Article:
As you get older, you learn more about your job. You advance in your career, earn more and continue learning to make sure you're keeping up with all the new changes in the workforce. Over time, you find a great position, and you believe that you should continue to advance.
However, age discrimination can get in the way if you're not careful about recognizing it. People who are age 40 or older are protected against age discrimination by law. The Equal Employment Opportunity Commission states that it is unlawful to harass or discriminate against a person due to their age.
What is age discrimination?
Age discrimination includes treating an applicant or employee in a less-favorable manner simply because of their age. Workers under the age of 40 are not protected by federal law, but if you are under 40, it's a good idea to reach out to your attorney to find out if your local area or state has a protection in place for people in your position. Even if you don't have an age-discrimination case, you may have a case against harassment or discrimination in general.
Employers know that it is unlawful to be offensive, harassing, derogatory or hostile toward a worker because of their age. The law doesn't prevent employees, coworkers, clients or others from teasing older workers, but harassment is illegal when it happens so often or so severely that it significantly impacts the victim's life or affects employment decisions.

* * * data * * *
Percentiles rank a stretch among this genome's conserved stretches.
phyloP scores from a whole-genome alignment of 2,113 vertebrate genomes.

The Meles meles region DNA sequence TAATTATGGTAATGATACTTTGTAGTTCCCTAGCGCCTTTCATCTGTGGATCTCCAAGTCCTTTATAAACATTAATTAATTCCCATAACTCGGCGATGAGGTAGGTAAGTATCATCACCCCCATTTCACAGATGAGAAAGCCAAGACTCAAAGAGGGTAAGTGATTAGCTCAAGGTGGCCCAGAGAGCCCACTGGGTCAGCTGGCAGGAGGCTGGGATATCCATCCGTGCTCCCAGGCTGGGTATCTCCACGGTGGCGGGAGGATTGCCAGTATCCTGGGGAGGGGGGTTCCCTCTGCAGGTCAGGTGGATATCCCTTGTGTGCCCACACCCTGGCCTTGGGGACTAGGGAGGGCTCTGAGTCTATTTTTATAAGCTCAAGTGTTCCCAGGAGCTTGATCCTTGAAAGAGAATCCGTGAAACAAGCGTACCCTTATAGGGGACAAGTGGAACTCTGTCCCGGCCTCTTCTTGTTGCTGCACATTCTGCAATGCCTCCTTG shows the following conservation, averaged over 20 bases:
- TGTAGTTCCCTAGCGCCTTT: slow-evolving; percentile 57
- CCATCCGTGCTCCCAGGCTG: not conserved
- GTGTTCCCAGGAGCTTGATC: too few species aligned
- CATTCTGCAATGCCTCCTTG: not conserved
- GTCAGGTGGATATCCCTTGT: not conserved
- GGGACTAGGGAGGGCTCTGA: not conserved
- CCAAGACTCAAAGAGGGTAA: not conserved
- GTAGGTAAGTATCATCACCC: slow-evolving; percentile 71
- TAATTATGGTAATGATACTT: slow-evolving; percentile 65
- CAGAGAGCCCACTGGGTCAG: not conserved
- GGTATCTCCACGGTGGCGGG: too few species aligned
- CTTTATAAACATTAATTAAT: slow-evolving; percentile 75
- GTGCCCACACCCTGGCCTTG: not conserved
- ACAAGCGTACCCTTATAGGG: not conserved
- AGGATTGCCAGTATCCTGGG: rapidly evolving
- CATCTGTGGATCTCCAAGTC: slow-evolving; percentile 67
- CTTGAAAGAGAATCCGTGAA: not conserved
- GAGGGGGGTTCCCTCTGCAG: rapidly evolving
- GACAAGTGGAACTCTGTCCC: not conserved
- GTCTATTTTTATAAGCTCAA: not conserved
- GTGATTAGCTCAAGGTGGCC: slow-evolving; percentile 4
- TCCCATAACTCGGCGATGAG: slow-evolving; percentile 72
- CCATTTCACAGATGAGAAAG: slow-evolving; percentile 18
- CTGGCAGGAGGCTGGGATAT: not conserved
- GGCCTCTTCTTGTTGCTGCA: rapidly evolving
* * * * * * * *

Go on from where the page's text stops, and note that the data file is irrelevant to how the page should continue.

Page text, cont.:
The law directly prohibits discrimination that affects employment in terms of:
- Job assignments
- Conditions of employment
Whom can a victim make a complaint about?
Victims have a right to make a complaint about several parties including:
- Their supervisors
- Supervisors in other areas of work
Any of these parties have the potential to be harassing or discriminatory and can be held liable by law.
No matter how old you are, you deserve respect when you're on the job. If you believe that you've been passed over for a promotion because of your age or are not being allowed to train for a position due to age, you may have a case against your employer. You can bring all evidence and documents pertaining to your claim to your attorney's office upon your first visit, so you can discuss what you've been through and if it's enough to constitute age discrimination.